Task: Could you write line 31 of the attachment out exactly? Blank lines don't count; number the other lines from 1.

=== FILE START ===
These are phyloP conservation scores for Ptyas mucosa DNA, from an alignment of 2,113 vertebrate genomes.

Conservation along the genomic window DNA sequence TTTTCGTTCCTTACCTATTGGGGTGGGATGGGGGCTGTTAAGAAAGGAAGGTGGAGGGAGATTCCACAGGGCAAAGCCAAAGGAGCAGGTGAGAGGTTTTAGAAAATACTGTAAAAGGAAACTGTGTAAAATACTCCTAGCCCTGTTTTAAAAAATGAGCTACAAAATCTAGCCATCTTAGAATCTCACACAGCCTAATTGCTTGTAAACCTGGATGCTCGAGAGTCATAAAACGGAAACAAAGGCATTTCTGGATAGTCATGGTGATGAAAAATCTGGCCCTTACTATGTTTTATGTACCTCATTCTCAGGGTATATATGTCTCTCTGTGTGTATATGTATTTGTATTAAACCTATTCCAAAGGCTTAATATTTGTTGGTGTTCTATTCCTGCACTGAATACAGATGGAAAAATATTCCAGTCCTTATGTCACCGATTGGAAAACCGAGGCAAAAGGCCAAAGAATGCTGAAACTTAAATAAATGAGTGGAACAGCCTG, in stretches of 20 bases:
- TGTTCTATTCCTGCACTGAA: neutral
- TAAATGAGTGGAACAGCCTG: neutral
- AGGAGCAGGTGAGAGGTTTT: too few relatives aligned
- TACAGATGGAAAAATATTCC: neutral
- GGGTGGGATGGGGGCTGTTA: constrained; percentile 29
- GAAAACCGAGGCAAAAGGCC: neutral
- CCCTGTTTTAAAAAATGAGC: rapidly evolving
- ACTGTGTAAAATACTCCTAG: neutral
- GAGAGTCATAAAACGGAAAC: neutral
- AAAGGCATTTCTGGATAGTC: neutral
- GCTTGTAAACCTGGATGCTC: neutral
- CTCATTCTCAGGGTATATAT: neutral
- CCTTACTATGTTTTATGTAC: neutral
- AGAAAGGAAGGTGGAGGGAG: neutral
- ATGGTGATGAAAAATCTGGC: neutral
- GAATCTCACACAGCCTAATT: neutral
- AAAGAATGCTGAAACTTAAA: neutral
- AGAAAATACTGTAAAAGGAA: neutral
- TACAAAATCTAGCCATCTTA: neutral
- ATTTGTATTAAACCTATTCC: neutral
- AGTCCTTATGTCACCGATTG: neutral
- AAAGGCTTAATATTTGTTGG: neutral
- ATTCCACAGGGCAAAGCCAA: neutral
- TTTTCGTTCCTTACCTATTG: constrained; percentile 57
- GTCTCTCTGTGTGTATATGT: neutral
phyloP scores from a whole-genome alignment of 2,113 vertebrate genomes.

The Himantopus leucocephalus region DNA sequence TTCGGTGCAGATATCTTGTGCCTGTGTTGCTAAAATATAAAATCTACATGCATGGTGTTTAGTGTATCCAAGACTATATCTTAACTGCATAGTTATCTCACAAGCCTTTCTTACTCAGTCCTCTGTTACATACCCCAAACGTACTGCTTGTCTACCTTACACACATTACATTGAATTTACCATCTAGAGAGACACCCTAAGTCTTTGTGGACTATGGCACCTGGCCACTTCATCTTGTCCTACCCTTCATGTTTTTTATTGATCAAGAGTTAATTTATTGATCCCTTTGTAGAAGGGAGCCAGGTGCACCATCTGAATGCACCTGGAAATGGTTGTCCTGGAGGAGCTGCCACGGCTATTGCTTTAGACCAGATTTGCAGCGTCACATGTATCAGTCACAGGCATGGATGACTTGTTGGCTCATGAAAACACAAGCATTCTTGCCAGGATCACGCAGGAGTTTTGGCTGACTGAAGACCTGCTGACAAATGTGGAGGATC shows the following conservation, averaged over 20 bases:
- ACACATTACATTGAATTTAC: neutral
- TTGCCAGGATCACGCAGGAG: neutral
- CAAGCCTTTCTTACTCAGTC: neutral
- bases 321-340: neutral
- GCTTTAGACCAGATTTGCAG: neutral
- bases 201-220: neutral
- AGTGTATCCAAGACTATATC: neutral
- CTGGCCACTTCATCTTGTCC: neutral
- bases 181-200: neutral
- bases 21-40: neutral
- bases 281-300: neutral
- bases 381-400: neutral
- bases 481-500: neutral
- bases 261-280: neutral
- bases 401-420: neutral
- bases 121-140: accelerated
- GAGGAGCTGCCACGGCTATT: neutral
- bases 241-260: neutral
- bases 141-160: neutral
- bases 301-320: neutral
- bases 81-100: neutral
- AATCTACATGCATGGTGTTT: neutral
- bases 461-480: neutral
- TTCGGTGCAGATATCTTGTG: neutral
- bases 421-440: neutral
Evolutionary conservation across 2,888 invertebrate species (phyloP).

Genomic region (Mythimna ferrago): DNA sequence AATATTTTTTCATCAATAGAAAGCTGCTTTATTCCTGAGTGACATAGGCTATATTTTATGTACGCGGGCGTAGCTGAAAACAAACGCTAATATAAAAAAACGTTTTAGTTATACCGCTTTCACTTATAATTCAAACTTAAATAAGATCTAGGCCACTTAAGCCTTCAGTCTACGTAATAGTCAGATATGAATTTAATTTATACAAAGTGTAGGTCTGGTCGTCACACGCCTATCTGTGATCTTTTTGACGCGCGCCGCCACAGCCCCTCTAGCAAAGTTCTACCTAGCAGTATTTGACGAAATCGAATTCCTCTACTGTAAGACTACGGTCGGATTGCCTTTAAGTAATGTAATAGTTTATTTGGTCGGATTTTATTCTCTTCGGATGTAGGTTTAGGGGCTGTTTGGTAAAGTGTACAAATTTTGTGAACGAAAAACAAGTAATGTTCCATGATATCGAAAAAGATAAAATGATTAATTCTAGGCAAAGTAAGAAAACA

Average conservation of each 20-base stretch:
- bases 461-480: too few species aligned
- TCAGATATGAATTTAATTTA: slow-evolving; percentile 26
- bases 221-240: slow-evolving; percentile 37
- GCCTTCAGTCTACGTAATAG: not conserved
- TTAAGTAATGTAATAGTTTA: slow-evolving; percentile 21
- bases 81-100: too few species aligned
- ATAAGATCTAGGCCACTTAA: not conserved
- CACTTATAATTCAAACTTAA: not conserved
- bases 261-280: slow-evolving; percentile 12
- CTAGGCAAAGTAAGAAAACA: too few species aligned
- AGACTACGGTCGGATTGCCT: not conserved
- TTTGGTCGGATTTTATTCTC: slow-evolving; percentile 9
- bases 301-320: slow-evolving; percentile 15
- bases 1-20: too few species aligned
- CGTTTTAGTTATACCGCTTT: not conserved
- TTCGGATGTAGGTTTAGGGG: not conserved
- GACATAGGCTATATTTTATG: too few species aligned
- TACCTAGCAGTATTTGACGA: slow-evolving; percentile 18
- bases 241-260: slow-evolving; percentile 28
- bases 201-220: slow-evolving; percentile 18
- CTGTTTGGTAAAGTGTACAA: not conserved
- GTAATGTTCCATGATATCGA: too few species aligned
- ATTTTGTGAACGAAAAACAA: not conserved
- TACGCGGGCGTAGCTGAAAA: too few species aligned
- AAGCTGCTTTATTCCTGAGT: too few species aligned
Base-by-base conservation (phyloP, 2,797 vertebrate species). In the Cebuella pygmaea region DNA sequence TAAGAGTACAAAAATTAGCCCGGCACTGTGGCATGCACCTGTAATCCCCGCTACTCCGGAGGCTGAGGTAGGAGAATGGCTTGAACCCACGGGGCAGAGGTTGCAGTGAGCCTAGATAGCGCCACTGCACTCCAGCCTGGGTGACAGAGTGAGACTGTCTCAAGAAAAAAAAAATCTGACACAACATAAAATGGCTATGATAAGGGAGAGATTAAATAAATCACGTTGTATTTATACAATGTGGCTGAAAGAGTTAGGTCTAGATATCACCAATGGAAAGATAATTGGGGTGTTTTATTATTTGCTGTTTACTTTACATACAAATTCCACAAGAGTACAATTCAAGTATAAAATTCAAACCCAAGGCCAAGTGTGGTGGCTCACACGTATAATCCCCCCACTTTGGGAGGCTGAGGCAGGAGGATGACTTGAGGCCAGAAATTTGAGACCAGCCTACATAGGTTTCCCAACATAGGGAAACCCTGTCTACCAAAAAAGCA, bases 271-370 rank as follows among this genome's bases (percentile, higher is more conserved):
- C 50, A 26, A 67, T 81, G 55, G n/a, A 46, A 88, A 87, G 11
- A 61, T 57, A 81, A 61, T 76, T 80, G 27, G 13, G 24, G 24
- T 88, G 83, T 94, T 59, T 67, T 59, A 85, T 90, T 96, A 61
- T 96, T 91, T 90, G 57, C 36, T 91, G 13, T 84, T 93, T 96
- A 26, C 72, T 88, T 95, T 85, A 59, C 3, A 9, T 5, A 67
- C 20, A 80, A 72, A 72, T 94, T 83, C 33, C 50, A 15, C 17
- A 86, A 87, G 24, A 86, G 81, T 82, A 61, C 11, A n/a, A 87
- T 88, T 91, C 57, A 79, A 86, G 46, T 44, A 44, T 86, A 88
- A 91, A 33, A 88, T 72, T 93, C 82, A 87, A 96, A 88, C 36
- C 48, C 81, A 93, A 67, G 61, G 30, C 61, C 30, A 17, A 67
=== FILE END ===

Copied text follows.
- TTGCCAGGATCACGCAGGAG: neutral